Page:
Of Montreal Coquelicot Asleep in the Poppies: A Variety of Whimsical Verse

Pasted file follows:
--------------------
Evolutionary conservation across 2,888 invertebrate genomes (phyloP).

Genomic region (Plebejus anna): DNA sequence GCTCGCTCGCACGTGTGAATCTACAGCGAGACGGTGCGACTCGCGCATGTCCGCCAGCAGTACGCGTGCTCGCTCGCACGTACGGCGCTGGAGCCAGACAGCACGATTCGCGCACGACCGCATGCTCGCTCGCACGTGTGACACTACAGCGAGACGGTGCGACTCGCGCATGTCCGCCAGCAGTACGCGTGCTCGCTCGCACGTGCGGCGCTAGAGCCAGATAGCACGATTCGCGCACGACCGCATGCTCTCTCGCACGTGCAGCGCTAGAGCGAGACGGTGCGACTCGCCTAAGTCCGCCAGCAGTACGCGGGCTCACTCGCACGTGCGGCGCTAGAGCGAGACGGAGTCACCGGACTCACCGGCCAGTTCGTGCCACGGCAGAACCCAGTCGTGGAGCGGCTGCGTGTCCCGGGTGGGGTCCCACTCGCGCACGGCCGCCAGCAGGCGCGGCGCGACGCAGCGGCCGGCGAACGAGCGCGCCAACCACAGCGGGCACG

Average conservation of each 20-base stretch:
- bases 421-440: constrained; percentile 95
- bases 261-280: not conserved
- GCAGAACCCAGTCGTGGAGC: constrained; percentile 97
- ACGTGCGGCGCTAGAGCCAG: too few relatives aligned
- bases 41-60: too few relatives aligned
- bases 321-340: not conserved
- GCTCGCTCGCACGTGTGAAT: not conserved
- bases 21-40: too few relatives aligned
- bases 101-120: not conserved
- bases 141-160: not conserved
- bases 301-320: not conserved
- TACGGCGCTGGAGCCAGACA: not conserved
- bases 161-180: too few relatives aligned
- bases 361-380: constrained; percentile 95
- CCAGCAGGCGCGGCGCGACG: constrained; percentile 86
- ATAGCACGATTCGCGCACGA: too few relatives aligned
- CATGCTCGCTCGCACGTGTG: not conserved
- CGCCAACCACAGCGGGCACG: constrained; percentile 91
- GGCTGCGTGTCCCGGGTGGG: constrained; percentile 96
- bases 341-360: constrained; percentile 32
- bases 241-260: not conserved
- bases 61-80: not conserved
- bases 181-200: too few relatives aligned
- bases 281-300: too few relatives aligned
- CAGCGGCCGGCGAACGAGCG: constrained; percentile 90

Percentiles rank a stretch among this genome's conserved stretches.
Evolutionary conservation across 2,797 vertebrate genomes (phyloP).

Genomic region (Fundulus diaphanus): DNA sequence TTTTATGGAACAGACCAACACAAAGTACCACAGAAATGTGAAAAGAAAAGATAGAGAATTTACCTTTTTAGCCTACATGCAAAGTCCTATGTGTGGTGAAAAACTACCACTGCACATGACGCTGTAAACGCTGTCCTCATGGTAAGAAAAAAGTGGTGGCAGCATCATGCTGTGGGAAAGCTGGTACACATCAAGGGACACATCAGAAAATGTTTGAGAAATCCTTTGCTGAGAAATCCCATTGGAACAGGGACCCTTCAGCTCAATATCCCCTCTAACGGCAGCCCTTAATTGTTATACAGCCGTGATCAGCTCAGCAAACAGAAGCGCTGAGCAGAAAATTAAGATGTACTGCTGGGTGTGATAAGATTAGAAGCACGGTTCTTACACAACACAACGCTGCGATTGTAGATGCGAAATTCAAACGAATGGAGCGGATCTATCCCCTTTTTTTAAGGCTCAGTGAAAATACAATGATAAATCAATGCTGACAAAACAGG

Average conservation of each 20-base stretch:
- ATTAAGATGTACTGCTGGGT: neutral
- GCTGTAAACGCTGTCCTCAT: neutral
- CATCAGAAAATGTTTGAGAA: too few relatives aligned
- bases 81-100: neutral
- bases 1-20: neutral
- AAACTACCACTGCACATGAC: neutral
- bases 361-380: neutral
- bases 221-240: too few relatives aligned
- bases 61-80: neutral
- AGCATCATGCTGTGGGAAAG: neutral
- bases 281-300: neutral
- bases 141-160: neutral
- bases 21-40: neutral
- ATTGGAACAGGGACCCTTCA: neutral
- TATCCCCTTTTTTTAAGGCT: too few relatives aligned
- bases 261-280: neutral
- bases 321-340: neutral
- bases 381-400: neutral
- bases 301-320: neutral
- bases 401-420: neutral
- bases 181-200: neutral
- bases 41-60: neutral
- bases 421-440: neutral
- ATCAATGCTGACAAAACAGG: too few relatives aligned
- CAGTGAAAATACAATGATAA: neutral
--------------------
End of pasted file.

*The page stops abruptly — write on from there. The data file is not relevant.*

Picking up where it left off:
Kevin Barnes and his merry band have been refining their idea of imaginative pop song structure for about four years now, although Barnes has been the purveyor of all of the group's content. On Coquelicot, which Barnes classifies as the "first true 'band' record we have ever made" (although he is still credited with all of the songwriting), Of Montreal manage to find a band vision, at least for a little while. These twenty-two tracks total 70 minutes in length, a chore for the most patient of listeners. The album appeals immediately from the outset. "Good Morning Mr. Edminton" and "Peacock Parasols" bounce along happily with brilliant fuzzy bass lines leading us back into the group's fairy tale-like existence. An added element to the stew this time is the presence of gorgeous slow ballads such as "It's A Very Starry Night," "A Dreamy Day of Daydreaming of You" and "It's Just So," each of which are led by soft piano lines recalling such balladeers as Harry Nilsson or Paul McCartney. This new step once again reassures me that Kevin Barnes is a talented songsmith, but as in the past, the album miscues often enough to disappoint. The tortuous spoken word bits, such as the detective story on "The Events Leading up to the Collapse of Detective Dulllight," are annoying steps back into the band's D&D-style goofiness and an insult to the quality of most of the band's content. Coquelicot contains some of the best songs I've heard all year, and would have been an incredible musical ride with a few edits and omissions. (Kindercore)